Clearly, that group wants the freedom to get their tax-free cake and still be able to tell gay couples to ‘eat it’. Likewise, a doctor in California wanted to be able to work in an emergency room but refuse to treat gay patients. (Would you want a doctor like this in your emergency room?)

    Personally, I feel that the government does have a place in keeping us from becoming a Suni/Shiite Hutu/Tootsie Catholic/Protestant divided society. People are inherently xenophobic… look at any high-school lunchroom for an example. Given a choice of mixing with folks different from us or hanging with our ‘own’, we will choose the latter. One of the essential tasks of our government is to protect the minority from the discriminations of the majority. This is a long-term investment in keeping the underlying hatreds and resentments in our society to a minimum.

    Churches should be allowed to discriminate, internally. The Mormons can ban gays from the priesthood just as they did blacks. But anyone else? No, not in our country. We’re better than that, and if you want the freedom to discriminate, well, there is always Rwanda.

  • Carlo · May 4, 2009 at 4:08 pm

    @RK Wright

    Thanks for the info. I suspected something along those lines, which is why I stated that I could see how the law might have favored the plaintiff.

    It leads me to wonder though. Couldn’t the defendants have argued that they provided their service freely to gay and straight individuals alike, but that their service was simply matchmaking with members of the opposite sex? They weren’t discriminating against gay clients, they were merely providing a specific service that gay individuals wouldn’t normally wish to avail of (but are free to do so if they wish). Do you think such an argument would have held up in court?

    I’ve seen a dating/matchmaking website that is specifically marketed towards gay men seeking interracial relationships. Should they be sued for discrimination based on race, gender, AND sexual orientation? Legal arguments aside, the outcome of the eHarmony case still seems unreasonable to me.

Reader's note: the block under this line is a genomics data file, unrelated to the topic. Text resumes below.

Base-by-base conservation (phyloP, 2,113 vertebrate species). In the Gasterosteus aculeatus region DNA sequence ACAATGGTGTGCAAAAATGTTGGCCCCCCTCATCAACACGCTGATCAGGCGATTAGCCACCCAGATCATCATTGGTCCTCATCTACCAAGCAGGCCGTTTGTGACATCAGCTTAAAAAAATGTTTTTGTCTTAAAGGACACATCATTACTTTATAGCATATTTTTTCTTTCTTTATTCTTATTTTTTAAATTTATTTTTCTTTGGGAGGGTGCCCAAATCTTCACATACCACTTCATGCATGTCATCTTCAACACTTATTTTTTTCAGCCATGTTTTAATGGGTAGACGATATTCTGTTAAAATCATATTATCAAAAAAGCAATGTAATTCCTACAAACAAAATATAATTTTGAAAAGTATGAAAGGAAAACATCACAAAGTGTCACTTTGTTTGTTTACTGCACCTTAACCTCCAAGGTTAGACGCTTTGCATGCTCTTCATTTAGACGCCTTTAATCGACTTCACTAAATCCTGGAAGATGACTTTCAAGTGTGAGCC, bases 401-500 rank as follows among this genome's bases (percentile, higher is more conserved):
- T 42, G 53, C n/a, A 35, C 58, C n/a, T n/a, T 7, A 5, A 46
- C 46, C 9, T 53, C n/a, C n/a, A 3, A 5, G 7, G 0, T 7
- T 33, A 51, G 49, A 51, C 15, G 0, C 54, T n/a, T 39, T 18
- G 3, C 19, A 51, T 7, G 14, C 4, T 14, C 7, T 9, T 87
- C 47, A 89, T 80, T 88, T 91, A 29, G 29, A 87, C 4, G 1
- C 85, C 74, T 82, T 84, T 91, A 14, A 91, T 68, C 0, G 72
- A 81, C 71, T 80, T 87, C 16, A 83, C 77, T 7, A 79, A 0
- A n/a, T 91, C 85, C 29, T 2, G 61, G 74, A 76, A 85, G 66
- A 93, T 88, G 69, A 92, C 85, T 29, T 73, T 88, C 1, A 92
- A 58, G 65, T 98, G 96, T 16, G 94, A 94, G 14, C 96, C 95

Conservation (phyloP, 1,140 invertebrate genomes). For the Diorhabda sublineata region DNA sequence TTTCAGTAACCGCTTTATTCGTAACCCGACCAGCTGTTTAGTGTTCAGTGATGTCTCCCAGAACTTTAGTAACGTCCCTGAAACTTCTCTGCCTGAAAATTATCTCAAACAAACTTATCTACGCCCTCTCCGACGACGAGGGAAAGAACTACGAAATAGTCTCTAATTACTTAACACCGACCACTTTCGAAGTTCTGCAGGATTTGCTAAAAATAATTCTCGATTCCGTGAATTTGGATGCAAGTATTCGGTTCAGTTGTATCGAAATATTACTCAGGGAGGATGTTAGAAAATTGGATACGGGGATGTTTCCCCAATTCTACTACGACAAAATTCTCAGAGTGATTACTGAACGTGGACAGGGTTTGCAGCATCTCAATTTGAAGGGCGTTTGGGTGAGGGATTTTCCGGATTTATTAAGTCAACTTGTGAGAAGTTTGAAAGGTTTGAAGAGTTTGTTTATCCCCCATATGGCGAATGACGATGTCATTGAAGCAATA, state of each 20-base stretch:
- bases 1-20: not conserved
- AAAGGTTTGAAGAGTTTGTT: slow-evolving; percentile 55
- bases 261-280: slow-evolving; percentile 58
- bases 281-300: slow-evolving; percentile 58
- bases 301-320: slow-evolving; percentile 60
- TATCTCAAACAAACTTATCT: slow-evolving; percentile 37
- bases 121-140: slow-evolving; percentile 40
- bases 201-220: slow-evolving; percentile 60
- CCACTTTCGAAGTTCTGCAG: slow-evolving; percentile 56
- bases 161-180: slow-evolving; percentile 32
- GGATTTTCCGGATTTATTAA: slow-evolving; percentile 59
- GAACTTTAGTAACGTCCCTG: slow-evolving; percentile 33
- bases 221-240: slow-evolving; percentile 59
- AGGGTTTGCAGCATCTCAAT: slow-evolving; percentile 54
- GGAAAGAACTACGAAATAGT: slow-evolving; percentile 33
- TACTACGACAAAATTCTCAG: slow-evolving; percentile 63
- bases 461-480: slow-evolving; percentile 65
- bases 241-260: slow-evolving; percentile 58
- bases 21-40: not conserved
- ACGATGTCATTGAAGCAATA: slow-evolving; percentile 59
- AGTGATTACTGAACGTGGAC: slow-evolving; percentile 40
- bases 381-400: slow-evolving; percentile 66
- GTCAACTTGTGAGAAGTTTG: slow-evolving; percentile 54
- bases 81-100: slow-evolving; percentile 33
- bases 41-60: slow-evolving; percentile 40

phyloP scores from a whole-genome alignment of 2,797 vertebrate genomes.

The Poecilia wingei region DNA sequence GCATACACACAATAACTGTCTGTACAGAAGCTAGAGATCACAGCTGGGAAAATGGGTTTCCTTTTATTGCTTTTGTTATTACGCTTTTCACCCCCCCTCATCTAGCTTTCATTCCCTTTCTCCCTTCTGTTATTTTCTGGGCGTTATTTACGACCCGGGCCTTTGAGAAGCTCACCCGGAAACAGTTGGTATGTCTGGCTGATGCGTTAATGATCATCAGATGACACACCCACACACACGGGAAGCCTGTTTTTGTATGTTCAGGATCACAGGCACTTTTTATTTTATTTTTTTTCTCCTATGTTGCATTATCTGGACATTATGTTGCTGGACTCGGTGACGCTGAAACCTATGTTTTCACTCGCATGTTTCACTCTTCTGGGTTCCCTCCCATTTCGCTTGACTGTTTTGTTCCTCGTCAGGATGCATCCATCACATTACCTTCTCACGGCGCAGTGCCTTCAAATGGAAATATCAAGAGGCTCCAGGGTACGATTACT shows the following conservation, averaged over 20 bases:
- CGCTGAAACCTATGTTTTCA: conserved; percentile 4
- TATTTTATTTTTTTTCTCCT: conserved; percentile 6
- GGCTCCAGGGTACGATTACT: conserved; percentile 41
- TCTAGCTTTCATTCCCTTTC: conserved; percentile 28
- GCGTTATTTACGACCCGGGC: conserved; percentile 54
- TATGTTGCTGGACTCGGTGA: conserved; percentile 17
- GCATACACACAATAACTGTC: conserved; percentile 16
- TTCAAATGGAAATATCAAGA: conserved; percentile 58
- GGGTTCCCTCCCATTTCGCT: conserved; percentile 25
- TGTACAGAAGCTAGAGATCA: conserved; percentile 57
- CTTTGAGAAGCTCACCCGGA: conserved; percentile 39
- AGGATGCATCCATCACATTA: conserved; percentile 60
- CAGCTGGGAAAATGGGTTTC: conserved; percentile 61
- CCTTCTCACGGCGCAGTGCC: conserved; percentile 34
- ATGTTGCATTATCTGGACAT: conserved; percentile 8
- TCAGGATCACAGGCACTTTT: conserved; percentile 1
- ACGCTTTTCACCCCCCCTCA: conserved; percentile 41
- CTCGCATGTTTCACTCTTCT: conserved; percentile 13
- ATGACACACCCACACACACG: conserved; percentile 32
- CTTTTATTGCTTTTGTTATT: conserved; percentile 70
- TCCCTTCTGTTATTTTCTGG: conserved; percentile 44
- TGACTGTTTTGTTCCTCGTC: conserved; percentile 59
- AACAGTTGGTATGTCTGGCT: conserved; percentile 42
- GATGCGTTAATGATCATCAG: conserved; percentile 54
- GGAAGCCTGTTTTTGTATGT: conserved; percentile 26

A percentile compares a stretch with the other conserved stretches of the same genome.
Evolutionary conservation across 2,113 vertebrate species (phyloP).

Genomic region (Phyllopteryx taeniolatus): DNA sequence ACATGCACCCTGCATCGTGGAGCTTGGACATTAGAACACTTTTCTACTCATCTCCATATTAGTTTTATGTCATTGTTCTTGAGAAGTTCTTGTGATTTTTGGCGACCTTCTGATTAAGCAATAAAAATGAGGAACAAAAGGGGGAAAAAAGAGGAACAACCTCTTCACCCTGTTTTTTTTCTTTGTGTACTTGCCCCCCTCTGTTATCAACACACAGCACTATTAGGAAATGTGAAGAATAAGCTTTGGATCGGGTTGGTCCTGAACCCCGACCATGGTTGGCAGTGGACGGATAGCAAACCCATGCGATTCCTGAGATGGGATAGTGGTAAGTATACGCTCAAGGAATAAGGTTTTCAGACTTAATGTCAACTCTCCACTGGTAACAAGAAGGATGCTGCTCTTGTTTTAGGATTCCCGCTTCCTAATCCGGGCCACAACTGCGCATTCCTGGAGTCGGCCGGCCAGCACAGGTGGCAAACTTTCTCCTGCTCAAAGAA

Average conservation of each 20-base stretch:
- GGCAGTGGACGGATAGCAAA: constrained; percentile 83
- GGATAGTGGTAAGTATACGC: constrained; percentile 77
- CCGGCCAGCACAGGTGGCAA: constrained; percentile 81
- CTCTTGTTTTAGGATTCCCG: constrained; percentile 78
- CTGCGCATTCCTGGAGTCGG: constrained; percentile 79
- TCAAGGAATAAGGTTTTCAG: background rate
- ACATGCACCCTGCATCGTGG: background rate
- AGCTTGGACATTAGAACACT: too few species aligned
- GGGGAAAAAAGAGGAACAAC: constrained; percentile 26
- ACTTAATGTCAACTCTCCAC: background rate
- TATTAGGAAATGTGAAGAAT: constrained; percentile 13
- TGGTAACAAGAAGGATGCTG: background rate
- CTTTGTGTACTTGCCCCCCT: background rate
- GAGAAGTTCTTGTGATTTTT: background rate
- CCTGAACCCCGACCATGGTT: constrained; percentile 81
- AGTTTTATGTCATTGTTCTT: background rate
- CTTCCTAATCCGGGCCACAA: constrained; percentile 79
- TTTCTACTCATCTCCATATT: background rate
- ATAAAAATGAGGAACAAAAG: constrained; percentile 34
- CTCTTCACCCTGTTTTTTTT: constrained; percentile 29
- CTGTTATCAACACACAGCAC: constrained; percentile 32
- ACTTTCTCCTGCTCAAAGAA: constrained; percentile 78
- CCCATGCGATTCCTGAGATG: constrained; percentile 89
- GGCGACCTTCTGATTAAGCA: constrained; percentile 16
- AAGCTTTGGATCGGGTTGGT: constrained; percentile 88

• Brian · May 4, 2009 at 4:13 pm

    Im gay and live in San Francisco (yeah.. wacky place). However 90% of my friends are straight. All make 6 figures. Most believe in limited government. Yet, purely because of social issues they vote Democrat. There’s no doubt in my mind that if not for the social issues a majority would vote Republican. It costs them tax money every time they vote Democrat.

  • LA Dave · May 4, 2009 at 4:19 pm

    Here’s the problem with the Gay Marriage Debate on the Secular Right: we fall into the left-wing trap and approach marriage as a legal right. Then some get twisted in knots trying to justify discriminating against homosexuals. There are 2 points to debate:

    1. Is it proper to discriminate in favor of male-female unions.
    2. Should the word “marriage” be reserved exclusively for male-female unions.

    Marriage is a contract that the state may or may not decide to enforce. The state doesn’t enforce any contract (indentured service, gambling debts, drug dealer credit lines, marriages between minors), only those that promote the social interest.

    What social interest does marriage promote that makes it worth enforcing? Most would say that the most important interest is child-rearing.

    So the issue is really this: Is it homophobic to say that there is a social interest in setting a male-female union (marriage) on a pedestal and saying that this the preferred modality for child-rearing?

    Not to say that in the real world, single parents and homosexual couples won’t also raise children and won’t necessarily do a poor job. It’s just that we want to say that the ideal is for children to be raised in a household with both a man and a woman (not necessarily heterosexuals).